One on one… Dr Ameera Zumla
This has got to be my uncle, Professor Sir Alimuddin Zumla. Having contracted Tuberculosis (TB) as a junior doctor in London, which nearly killed him, he then spent his adult life helping eradicate the disease. Sir Alimuddin’s research and development over 30 years has allowed for breakthroughs in TB, HIV, co-infections and infectious diseases with epidemic potential, as well as improving health of disadvantaged people. He currently works for University College London and Hospital. He received the Mahathir science award in 2020, the most prestigious international science award, and was knighted in 2017 in the Queen’s Birthday Honours List. Well done Kaka, may you continue to inspire others!
One alternative career path
I love football, so it would have to be a footballer.
One nugget of advice for aspiring psychologists
The same piece of advice my Headteacher Mr Honeyboarn at college told me: ‘always try, try and try again…’. This stuck with me, resonating during every step of entering into the career of Clinical Psychology and beyond.
One thing Psychologists could do better
Contribute to more evidence-based practice, and practice-based evidence, in the areas of faith, disadvantaged individuals, and BAME populations. This would further facilitate equitable and accessible services, and high quality effective treatments and packages of care for these individuals.
I hope we continue to recruit and promote more individuals from BAME populations, representative of the growing diverse communities. I am incredibly passionate about supporting the Doctoral programme at the University of Leicester in terms of the selection process, the diversity strategy reference group and diversity teaching, and supervising Doctoral trainee BAME research projects. I have also started mentoring students from faith based studies such as the Aalimiyah course at Darul Arqam Leicester.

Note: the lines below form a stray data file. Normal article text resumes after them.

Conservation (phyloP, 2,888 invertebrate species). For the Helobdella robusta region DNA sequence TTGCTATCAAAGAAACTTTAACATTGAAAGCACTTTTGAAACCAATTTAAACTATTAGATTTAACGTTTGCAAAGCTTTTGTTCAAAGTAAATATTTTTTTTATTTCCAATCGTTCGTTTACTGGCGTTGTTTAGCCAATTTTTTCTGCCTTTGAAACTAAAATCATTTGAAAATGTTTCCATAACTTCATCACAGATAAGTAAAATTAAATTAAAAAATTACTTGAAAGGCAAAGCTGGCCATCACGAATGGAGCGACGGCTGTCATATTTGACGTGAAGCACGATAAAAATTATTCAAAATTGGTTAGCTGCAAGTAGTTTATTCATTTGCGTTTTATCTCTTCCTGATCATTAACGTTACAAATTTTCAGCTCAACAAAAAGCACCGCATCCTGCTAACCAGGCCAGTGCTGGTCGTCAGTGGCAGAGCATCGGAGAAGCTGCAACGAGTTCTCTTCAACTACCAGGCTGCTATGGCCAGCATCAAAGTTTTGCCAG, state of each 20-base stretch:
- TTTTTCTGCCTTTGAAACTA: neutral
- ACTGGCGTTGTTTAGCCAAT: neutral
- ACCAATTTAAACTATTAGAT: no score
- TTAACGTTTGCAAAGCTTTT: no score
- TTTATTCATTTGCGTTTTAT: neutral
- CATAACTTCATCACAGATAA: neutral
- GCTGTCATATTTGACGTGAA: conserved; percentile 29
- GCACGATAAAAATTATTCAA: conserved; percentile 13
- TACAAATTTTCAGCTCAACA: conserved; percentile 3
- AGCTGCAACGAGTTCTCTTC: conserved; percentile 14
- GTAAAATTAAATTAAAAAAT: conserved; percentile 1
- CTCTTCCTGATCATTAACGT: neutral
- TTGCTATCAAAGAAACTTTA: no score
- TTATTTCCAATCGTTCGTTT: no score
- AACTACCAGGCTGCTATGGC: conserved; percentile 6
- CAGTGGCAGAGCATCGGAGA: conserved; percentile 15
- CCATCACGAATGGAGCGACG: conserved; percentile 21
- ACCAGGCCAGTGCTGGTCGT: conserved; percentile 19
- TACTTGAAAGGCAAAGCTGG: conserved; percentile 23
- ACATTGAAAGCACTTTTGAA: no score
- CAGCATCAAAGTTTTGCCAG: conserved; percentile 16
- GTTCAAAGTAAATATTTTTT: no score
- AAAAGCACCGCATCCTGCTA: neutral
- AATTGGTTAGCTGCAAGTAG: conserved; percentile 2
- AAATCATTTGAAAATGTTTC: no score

One proud moment
As I have four beautiful children, it would be four immensely proud moments of returning home each time after giving birth. My children continue to make me smile every day and I look forward to them continuing to blossom into their unique personalities and characters.
One favourite psychological model
Having trained at the University of Manchester, my core is Cognitive Behavioural Therapy. However, I recognise the limits of this approach across cultures, ages and cognitive abilities. I take a holistic approach to my work and draw upon other models and principles, including Acceptance and Commitment Therapy, Mindfulness, Health Psychology, and Systemic principles. When working with families, I particularly value Triple-P principles and I have been able to grow in my skills and knowledge in this area especially after becoming a parent myself.
‘There can be no greater gift than that of giving one’s time and energy to help others without expecting anything in return.’ Nelson Mandela.
One great thing about my job
Being able to support others to take positive steps in achieving their goals. I love the variety in my role and working across varying settings, contexts, and meeting great people along the journey.
One thing the pandemic has taught me
The importance of accepting and tolerating uncertainty, living mindfully each day, and maximising the time we have with our loved ones. Plus having a positive mindset and appreciating everything we have, even things that appear trivial. Finally, how much I miss retail therapy, my friends, the gym, restaurants and holidays!
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